Onboarding is the most important phase in the employee life cycle, but it often doesn’t receive the attention needed to drive your retention strategy. Historically, onboarding has been confused with orientation and focused almost exclusively on reviewing rules and regulations (75% in one survey) and not on setting up employees for long-term success.
And when optimizing onboarding for a remote environment, taking your time to build human touch points and organizational culture into your onboarding process is more important than ever.
If your organization is geared up for long-term remote work, don’t overlook onboarding. Here’s how to develop an effective and engaging onboarding process for remote delivery.
Involve Leadership Via Video Conference
Remote onboarding allows you to get leadership more involved. Have organizational leaders join virtually or share a pre-recorded video welcoming the new cohort and outlining the organization’s mission, vision and values. When possible, customize messaging to the new cohort. Emphasize the role each new hire plays in helping the organization achieve its purpose.
Since new hires absorb a wealth of information at the beginning of remote onboarding, extend the process over the course of the new hires’ first full year at your organization. “New hires spend the first week meeting people across departments but don't have context yet,” says Dani Kimlinger, CEO and Partner at MINES & Associates. “Reiterate and bring those people into meetings and processes down the line.”
Invite leaders to take turns participating in monthly check-ins, suggests Adriana Cooper, Founder of Destinations HR LLC. Allow each leader to interact with new hires, and make sure new hires have an opportunity to ask questions. In-person interactions with leaders are often less structured, but moderated remote check-ins facilitate conversations to make sure everyone is heard.
Set Expectations for Routine Check-Ins
Consistent communication is key in a remote environment. New remote employees won’t be able to pop into their supervisor’s office or ask questions in the hall. But they may not be comfortable calling their manager directly to ask a simple question. “New hires are going into a black hole of links and videos,” Cooper says. “Follow up to make sure it's effective.” By scheduling consistent, expected check-ins where managers reach out to employees during onboarding, new hires have an opportunity to ask questions and receive dedicated one-on-one time.
The ongoing relationship between managers and employees is important, too, so have managers set a cadence of one-on-one check-ins that will be consistent through their first year, after which managers can reevaluate how much independence employees need. Check-in frequency during the first year could be daily or two or three days per week. Make sure those meetings occur at the same time and day(s) each week, and get them scheduled on both parties’ calendars.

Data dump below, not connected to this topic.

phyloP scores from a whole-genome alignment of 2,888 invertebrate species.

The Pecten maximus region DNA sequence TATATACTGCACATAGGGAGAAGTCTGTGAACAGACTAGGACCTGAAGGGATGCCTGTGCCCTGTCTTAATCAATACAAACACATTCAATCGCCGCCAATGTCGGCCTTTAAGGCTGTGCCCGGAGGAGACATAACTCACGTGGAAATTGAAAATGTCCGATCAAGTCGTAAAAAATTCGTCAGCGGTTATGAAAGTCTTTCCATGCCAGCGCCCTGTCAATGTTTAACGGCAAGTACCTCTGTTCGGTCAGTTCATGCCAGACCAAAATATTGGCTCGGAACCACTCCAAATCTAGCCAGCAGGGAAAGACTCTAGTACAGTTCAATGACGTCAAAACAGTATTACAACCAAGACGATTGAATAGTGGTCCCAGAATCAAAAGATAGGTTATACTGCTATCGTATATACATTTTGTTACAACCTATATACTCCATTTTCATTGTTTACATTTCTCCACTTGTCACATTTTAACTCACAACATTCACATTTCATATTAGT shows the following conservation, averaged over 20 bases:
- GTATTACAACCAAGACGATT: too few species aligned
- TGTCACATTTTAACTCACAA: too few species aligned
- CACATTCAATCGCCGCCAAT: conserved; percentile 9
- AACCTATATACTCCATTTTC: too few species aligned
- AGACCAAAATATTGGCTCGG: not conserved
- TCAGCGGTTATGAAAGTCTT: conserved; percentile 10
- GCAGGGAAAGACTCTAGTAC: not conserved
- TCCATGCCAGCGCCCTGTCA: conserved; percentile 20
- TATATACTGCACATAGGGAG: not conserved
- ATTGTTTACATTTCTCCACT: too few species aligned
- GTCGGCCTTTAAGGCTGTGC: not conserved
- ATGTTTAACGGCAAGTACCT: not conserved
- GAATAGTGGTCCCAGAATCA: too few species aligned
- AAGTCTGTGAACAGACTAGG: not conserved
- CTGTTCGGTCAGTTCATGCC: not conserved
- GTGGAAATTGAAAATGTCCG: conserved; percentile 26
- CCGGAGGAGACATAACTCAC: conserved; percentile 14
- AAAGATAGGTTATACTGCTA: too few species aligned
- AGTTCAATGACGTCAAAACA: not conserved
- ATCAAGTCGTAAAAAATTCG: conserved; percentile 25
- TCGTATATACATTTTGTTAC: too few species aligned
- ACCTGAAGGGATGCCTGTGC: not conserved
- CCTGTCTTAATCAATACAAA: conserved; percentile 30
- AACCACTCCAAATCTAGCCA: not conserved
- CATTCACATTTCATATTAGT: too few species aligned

Focus on Fostering Human Connections
In a remote environment, deliberate human touch points help new hires make friends, become more confident in their role and learn more about organizational culture. “Personal connection is really helpful,” Kimlinger says. Structure your onboarding cohort meetings with planned engagement questions, and have a moderator facilitate equal speaking time. Background screening partners can help by streamlining the hiring and orientation process. Automating what you can through a trusted vendor, like Cisive, frees up more bandwidth for human interactions.
Develop an ambassador program that employees can volunteer for. Ambassadors are employees who understand organizational norms and culture and who can help new hires acclimate. “Ambassadors should be individuals, not necessarily within the same reporting structure, that guide the employees through the process,” Cooper says. Ambassadors should meet with their new-hire groups regularly throughout their first year with the company to answer questions that new hires may not feel comfortable asking their managers.
Optimizing your onboarding process for remote delivery will help you engage employees at the beginning of their life cycle, no matter where they’re located. And as the economy and the competition for talent heats up, delivering effective, flexible onboarding is the first, most important step toward attracting and retaining top talent.